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Quantance, efficient radio frequency transmit circuits

Posted: 09 Dec 2008 ?? ?Print Version ?Bookmark and Share

Keywords:RF? 3G? Quantance radio frequency?

By Maciej Bajkowski
ChipCrunch

There is no doubt that obtaining funding for a semiconductor startup in this economy is anything but easysimply take a look at our post regarding Ambric's fiath. But not all is lost, as Quantance demonstrates; obtaining venture capital is still possible. Just a few days ago, the company managed to obtain $12 million in Series B funding from TD Fund, DOCOMO Capital, Granite Ventures, and InterWest Partners. Quantance intends to use this money to commercialize their patented radio frequency (RF) technology for 3G wireless devices.

We've covered quite a few startups targeting wireless devices this year: Black Sand Technologies working on silicon based power amplifiers, WiSpry developing programmable RF products, and finally BitWave Semiconductor and their Softranciever technologyobviously the wireless sector is hot. Quantance's goal is to improve the efficiency of RF transmit circuits in wireless products, and is shown in the figure.

As can be seen, the company intends to improve the efficiency in three ways. First, the company proposes a supply voltage loop which modifies the supply voltage of the power amplifier (PA) to track the RF signal modulation. Second, for this to happen, Quantance had to develop an ultra-fast, low noise, power converter. Finally, they also integrated a closed-loop correction system to correct the incoming signal before it reaches the PA. These three things should yield several benefits: Since the voltage to the PA no longer needs to constantly stay at an elevated level, the power consumption and heat dissipation for this solution should be lower than that of competing units. Quantance claims that battery current savings might be as high as 30-40% and temperature reduction could be as high as 50%. I would suspect that these savings are highly dependant on the peak-to-average ratio (PAR) of the incoming signal, as such, the numbers above don't really tell the whole story. Additionally, the company claims that their new approach will allow for a 20-30% increase in coverage range without an increase in battery drain.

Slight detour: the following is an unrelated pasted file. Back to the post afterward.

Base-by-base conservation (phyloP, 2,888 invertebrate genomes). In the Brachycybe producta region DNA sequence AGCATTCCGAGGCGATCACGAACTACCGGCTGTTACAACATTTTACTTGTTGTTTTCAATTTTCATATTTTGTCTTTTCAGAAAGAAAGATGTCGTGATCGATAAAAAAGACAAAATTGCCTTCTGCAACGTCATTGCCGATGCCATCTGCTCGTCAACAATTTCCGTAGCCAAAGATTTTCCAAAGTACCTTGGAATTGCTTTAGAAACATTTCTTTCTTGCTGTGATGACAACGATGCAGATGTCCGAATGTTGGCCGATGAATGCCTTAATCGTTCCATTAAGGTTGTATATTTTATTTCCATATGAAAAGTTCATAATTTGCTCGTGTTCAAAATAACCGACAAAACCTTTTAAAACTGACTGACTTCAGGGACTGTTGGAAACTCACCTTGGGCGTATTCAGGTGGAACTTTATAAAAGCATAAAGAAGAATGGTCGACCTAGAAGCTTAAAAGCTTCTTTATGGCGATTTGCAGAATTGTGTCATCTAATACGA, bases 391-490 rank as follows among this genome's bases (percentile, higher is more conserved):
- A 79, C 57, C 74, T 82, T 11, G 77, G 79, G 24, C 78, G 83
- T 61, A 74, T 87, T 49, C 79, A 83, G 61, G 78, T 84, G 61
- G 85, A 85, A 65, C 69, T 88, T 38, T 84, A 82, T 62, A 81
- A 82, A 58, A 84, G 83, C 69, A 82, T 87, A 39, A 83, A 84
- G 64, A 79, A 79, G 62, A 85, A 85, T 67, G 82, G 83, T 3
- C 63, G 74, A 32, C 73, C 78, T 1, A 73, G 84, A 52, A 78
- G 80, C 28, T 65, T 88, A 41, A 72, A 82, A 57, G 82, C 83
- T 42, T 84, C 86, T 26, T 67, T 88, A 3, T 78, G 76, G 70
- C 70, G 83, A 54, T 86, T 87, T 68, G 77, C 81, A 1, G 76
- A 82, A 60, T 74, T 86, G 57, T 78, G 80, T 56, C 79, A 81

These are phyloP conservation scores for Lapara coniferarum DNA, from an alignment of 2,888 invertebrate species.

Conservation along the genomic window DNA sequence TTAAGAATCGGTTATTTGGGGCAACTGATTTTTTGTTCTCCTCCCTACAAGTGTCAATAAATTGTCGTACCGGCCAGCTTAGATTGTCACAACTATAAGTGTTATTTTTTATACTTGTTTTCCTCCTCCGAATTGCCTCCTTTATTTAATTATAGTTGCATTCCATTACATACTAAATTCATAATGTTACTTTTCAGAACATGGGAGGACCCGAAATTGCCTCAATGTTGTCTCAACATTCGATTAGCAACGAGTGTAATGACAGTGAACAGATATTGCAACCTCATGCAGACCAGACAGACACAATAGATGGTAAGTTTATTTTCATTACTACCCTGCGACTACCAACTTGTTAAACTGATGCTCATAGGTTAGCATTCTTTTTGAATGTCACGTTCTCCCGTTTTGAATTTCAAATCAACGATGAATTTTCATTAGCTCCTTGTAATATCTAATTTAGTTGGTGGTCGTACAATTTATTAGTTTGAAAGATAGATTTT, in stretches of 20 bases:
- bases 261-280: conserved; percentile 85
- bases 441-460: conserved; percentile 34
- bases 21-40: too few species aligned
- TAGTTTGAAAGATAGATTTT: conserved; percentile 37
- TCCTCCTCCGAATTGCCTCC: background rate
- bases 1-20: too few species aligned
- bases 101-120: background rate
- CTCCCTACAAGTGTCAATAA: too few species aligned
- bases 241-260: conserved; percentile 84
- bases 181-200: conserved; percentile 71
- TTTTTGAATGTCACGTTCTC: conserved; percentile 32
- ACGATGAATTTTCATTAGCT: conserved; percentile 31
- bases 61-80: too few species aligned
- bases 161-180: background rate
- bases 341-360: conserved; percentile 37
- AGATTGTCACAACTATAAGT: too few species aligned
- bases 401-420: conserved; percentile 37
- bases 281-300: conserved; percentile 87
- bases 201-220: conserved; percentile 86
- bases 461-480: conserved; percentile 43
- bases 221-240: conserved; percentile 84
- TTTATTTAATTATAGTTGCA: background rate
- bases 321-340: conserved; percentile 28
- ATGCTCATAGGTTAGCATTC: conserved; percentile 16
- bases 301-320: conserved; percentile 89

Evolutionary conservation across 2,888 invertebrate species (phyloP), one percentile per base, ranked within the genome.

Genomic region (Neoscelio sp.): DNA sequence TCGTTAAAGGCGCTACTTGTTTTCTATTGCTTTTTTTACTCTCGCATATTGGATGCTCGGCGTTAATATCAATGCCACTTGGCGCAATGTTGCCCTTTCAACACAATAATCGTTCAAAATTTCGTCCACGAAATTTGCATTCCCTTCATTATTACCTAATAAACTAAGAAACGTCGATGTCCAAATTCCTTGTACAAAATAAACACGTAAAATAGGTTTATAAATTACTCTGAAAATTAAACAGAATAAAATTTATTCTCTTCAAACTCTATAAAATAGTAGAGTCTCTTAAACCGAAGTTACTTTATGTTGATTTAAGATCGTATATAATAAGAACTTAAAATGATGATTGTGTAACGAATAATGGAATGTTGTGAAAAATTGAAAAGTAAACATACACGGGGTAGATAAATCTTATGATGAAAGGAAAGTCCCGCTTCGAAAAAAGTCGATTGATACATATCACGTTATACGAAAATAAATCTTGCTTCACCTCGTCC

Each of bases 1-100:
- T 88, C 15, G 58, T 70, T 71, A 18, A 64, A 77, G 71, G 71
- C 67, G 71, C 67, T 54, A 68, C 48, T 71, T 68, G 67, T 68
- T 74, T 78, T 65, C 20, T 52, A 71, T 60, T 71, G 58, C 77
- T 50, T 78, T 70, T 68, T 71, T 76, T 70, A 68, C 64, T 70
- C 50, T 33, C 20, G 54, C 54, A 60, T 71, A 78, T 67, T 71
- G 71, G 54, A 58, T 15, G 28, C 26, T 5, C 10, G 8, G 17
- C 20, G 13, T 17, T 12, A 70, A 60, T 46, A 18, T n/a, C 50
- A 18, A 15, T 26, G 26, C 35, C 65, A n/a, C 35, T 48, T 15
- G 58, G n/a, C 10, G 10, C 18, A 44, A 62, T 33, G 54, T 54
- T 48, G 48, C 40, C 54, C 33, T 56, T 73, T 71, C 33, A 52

Quantance's goal is to improve the efficiency of RF transmit circuits in wireless products.

These promised power-savings are likely music to the ears of mobile device developers, who are tired of consumers complaining about the shorter than expected battery-life of the current batch of 3G deviceswhich is probably why the company was able to score some more funding. Quantance's first chip, the Q1000, began sampling in Q2 of 2008 and is expected to enter full fledged production in Q2 of 2009. As mentioned before, initially the company will target 3G mobile devices, but eventually plans to address other potential markets such a long term evolution (LTE) and WiMAX devices.

Maciej Bajkowski is one of the featured bloggers at ChipCrunch.





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